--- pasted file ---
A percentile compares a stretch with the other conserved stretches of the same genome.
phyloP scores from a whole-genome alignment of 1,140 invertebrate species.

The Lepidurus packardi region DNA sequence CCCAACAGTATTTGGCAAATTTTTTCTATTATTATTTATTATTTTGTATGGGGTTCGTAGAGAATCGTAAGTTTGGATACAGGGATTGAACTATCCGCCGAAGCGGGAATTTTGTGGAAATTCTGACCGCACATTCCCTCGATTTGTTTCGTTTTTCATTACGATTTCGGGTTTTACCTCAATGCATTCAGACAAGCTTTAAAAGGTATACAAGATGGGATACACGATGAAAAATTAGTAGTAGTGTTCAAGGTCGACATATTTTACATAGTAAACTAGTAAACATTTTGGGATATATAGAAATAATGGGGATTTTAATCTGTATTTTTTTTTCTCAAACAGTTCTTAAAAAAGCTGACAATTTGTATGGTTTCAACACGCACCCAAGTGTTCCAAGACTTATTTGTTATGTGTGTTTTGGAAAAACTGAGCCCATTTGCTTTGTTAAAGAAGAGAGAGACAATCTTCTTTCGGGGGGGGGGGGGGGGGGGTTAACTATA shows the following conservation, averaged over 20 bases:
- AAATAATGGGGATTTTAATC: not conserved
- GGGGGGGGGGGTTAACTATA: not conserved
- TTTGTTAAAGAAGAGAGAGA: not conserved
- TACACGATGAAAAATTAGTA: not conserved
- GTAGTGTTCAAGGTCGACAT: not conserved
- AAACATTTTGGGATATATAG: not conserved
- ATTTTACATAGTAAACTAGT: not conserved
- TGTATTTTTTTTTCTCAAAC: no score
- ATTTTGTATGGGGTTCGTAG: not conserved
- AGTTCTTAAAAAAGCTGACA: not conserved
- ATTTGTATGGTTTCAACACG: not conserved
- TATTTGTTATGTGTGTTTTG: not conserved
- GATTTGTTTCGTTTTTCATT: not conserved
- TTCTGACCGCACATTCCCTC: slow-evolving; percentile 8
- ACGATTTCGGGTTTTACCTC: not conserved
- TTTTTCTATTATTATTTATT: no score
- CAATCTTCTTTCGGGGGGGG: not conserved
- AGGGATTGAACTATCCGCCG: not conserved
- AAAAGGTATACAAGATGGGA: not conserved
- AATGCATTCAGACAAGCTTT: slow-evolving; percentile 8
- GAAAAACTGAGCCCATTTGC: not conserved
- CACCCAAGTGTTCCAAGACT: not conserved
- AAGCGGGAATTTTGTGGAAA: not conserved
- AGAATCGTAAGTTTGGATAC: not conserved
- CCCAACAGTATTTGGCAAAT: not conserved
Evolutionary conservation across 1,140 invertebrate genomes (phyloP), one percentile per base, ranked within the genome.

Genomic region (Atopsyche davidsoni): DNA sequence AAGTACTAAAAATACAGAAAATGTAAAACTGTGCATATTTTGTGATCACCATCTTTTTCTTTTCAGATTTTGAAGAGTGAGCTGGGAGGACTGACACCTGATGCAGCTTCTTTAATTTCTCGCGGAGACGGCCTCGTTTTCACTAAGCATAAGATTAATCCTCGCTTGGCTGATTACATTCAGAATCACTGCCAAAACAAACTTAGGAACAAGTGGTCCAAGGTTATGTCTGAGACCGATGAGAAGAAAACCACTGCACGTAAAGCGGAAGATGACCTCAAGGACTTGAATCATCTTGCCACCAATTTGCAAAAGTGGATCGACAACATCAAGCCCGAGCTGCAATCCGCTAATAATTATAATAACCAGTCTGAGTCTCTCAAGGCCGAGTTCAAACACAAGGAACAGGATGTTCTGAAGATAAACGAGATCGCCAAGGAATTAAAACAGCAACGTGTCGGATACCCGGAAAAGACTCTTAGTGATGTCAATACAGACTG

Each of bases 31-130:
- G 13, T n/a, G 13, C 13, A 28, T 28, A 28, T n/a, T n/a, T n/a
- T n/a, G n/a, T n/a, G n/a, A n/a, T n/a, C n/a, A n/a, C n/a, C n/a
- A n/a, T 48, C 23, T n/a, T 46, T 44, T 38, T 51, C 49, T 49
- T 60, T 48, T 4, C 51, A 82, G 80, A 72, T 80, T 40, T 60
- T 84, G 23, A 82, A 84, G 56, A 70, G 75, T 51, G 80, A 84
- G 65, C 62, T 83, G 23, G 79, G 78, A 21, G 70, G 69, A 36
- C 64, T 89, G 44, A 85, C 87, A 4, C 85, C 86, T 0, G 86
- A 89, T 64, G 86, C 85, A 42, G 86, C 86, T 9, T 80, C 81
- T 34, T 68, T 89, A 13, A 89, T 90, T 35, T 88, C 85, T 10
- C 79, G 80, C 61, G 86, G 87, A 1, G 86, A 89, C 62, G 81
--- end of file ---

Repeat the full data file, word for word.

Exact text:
A percentile compares a stretch with the other conserved stretches of the same genome.
phyloP scores from a whole-genome alignment of 1,140 invertebrate species.

The Lepidurus packardi region DNA sequence CCCAACAGTATTTGGCAAATTTTTTCTATTATTATTTATTATTTTGTATGGGGTTCGTAGAGAATCGTAAGTTTGGATACAGGGATTGAACTATCCGCCGAAGCGGGAATTTTGTGGAAATTCTGACCGCACATTCCCTCGATTTGTTTCGTTTTTCATTACGATTTCGGGTTTTACCTCAATGCATTCAGACAAGCTTTAAAAGGTATACAAGATGGGATACACGATGAAAAATTAGTAGTAGTGTTCAAGGTCGACATATTTTACATAGTAAACTAGTAAACATTTTGGGATATATAGAAATAATGGGGATTTTAATCTGTATTTTTTTTTCTCAAACAGTTCTTAAAAAAGCTGACAATTTGTATGGTTTCAACACGCACCCAAGTGTTCCAAGACTTATTTGTTATGTGTGTTTTGGAAAAACTGAGCCCATTTGCTTTGTTAAAGAAGAGAGAGACAATCTTCTTTCGGGGGGGGGGGGGGGGGGGTTAACTATA shows the following conservation, averaged over 20 bases:
- AAATAATGGGGATTTTAATC: not conserved
- GGGGGGGGGGGTTAACTATA: not conserved
- TTTGTTAAAGAAGAGAGAGA: not conserved
- TACACGATGAAAAATTAGTA: not conserved
- GTAGTGTTCAAGGTCGACAT: not conserved
- AAACATTTTGGGATATATAG: not conserved
- ATTTTACATAGTAAACTAGT: not conserved
- TGTATTTTTTTTTCTCAAAC: no score
- ATTTTGTATGGGGTTCGTAG: not conserved
- AGTTCTTAAAAAAGCTGACA: not conserved
- ATTTGTATGGTTTCAACACG: not conserved
- TATTTGTTATGTGTGTTTTG: not conserved
- GATTTGTTTCGTTTTTCATT: not conserved
- TTCTGACCGCACATTCCCTC: slow-evolving; percentile 8
- ACGATTTCGGGTTTTACCTC: not conserved
- TTTTTCTATTATTATTTATT: no score
- CAATCTTCTTTCGGGGGGGG: not conserved
- AGGGATTGAACTATCCGCCG: not conserved
- AAAAGGTATACAAGATGGGA: not conserved
- AATGCATTCAGACAAGCTTT: slow-evolving; percentile 8
- GAAAAACTGAGCCCATTTGC: not conserved
- CACCCAAGTGTTCCAAGACT: not conserved
- AAGCGGGAATTTTGTGGAAA: not conserved
- AGAATCGTAAGTTTGGATAC: not conserved
- CCCAACAGTATTTGGCAAAT: not conserved
Evolutionary conservation across 1,140 invertebrate genomes (phyloP), one percentile per base, ranked within the genome.

Genomic region (Atopsyche davidsoni): DNA sequence AAGTACTAAAAATACAGAAAATGTAAAACTGTGCATATTTTGTGATCACCATCTTTTTCTTTTCAGATTTTGAAGAGTGAGCTGGGAGGACTGACACCTGATGCAGCTTCTTTAATTTCTCGCGGAGACGGCCTCGTTTTCACTAAGCATAAGATTAATCCTCGCTTGGCTGATTACATTCAGAATCACTGCCAAAACAAACTTAGGAACAAGTGGTCCAAGGTTATGTCTGAGACCGATGAGAAGAAAACCACTGCACGTAAAGCGGAAGATGACCTCAAGGACTTGAATCATCTTGCCACCAATTTGCAAAAGTGGATCGACAACATCAAGCCCGAGCTGCAATCCGCTAATAATTATAATAACCAGTCTGAGTCTCTCAAGGCCGAGTTCAAACACAAGGAACAGGATGTTCTGAAGATAAACGAGATCGCCAAGGAATTAAAACAGCAACGTGTCGGATACCCGGAAAAGACTCTTAGTGATGTCAATACAGACTG

Each of bases 31-130:
- G 13, T n/a, G 13, C 13, A 28, T 28, A 28, T n/a, T n/a, T n/a
- T n/a, G n/a, T n/a, G n/a, A n/a, T n/a, C n/a, A n/a, C n/a, C n/a
- A n/a, T 48, C 23, T n/a, T 46, T 44, T 38, T 51, C 49, T 49
- T 60, T 48, T 4, C 51, A 82, G 80, A 72, T 80, T 40, T 60
- T 84, G 23, A 82, A 84, G 56, A 70, G 75, T 51, G 80, A 84
- G 65, C 62, T 83, G 23, G 79, G 78, A 21, G 70, G 69, A 36
- C 64, T 89, G 44, A 85, C 87, A 4, C 85, C 86, T 0, G 86
- A 89, T 64, G 86, C 85, A 42, G 86, C 86, T 9, T 80, C 81
- T 34, T 68, T 89, A 13, A 89, T 90, T 35, T 88, C 85, T 10
- C 79, G 80, C 61, G 86, G 87, A 1, G 86, A 89, C 62, G 81